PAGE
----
• Historical Trail Use - In the past, many trails were used which encroached on private lands. As development occurs on these private lands these routes are sometimes no longer accessible. The city has received trail dedication (where designated in the General Plan Trails Map as a trail corridor) from master planned communities, however, the city has experienced difficulty in receiving trail dedication from small parcel owners.
  • Local Services - In the future, as this area continues to grow, services such as a local grocery store and neighborhood services may be needed. Where these facilities may be located central to the population and the sensitive integration of these facilities into existing neighborhoods will be crucial. In addition, schools and parks may be needed to service the growing number of families moving into the area. These facilities should be oriented to the rural desert character of the area.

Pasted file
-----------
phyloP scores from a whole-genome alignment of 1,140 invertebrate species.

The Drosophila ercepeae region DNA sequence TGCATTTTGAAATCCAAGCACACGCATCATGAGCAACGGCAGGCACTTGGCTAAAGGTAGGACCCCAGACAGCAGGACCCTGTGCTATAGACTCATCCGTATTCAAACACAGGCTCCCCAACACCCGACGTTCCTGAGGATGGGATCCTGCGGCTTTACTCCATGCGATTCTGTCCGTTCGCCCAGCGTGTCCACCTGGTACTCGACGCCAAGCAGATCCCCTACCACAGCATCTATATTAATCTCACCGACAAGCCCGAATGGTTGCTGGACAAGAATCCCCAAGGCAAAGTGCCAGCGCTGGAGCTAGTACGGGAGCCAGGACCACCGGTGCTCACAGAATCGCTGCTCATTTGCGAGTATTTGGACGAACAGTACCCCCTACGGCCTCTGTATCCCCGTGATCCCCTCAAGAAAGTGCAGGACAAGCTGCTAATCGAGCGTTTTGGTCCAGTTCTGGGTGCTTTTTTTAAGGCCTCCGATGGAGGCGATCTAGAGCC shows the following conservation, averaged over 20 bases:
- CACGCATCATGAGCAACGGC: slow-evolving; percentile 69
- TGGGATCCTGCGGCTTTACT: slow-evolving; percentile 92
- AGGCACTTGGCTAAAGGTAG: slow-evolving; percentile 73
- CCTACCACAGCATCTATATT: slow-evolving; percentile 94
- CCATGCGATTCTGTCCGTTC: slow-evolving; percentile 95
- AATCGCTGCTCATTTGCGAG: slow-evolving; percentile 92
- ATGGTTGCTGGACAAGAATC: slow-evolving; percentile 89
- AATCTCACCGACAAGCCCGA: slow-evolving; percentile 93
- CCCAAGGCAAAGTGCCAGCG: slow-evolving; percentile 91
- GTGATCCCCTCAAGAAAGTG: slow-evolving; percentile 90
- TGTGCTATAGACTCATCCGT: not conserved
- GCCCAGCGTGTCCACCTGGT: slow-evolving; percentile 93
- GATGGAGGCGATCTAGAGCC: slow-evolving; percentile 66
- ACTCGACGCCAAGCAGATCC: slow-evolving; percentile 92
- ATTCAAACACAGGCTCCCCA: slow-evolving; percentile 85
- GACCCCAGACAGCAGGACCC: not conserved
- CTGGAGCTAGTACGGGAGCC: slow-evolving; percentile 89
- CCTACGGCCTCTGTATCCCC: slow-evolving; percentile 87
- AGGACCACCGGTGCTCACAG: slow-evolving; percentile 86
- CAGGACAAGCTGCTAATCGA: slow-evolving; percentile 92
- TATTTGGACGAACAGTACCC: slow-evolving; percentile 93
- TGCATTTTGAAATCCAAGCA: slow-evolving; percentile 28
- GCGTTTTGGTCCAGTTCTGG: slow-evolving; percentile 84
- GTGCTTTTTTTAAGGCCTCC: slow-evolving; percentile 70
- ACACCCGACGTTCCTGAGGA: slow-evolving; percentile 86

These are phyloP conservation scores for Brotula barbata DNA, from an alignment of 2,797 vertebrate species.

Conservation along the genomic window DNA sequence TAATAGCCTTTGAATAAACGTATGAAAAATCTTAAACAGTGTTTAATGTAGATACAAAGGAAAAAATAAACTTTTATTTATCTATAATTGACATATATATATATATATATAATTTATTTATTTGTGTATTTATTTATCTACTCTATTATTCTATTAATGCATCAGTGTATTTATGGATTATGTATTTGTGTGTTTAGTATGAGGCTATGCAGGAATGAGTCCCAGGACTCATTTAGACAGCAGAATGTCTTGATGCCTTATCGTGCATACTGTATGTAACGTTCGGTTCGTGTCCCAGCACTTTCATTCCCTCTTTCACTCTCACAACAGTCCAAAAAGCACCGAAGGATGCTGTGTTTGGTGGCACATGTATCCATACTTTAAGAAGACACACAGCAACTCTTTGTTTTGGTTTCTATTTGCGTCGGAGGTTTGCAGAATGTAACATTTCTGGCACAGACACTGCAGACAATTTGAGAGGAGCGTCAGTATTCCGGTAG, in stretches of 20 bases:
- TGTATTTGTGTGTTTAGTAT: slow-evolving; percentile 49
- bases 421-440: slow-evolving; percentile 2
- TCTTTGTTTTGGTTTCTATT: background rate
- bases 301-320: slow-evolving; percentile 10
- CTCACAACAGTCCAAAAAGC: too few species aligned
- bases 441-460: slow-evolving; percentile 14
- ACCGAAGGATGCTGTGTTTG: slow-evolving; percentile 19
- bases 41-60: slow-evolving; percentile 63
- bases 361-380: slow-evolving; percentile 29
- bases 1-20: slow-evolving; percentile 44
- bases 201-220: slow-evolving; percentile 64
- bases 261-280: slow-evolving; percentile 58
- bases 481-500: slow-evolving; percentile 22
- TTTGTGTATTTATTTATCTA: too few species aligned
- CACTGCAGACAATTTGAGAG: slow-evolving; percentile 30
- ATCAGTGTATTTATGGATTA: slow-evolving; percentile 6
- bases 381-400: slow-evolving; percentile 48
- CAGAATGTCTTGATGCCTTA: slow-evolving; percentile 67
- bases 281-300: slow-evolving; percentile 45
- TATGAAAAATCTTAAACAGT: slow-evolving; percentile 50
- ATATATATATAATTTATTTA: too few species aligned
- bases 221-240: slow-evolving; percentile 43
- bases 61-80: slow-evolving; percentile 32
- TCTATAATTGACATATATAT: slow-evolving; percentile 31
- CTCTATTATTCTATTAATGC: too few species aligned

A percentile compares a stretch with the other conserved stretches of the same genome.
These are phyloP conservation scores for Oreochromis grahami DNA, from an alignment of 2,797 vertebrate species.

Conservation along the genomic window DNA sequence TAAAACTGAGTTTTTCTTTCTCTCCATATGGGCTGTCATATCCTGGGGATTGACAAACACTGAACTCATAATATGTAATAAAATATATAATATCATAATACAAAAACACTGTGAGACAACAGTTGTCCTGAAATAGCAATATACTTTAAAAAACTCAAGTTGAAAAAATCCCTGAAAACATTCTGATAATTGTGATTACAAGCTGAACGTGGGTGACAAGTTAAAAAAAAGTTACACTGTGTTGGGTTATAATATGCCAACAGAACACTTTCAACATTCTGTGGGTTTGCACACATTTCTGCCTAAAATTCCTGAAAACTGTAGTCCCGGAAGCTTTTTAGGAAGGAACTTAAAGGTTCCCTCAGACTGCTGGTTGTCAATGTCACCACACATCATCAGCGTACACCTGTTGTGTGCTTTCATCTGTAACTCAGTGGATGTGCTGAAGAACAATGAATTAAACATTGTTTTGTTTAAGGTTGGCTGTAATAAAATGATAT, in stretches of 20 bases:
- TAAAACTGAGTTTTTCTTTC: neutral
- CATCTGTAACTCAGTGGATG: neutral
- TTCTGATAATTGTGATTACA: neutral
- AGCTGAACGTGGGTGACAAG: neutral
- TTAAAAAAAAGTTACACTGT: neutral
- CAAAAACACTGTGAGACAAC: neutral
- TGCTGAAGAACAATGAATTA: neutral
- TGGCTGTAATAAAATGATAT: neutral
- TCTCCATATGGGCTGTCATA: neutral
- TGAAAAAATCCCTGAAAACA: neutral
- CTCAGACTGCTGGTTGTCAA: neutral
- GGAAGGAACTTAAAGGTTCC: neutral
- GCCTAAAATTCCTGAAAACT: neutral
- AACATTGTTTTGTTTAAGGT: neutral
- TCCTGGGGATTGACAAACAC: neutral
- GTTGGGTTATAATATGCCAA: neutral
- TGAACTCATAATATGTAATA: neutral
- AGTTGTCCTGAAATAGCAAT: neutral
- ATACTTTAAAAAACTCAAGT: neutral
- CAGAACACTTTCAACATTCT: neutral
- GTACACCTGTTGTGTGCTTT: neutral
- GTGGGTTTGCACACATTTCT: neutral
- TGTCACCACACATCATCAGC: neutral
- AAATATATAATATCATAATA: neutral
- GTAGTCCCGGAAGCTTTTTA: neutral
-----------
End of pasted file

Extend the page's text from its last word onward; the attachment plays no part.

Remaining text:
• Annexation - Lands to the west of the Desert Foothills area have been discussed in the past for annexation (Black Mountain Area Study, 1989). To date, the majority interest among property owners in these unincorporated areas has been to remain in the County, but in the future, it is possible that property owners to the west will ask to be annexed. This area is currently served by the City of Scottsdale water delivery system and may be served by Scottsdale sewers in the future.
Planning, Neighborhood & Transportation

Phone: (480) 312-7800
Fax: (480) 312-7088
planninginfo@scottsdaleaz.gov

7447 E. Indian School Rd
Scottsdale, AZ 85251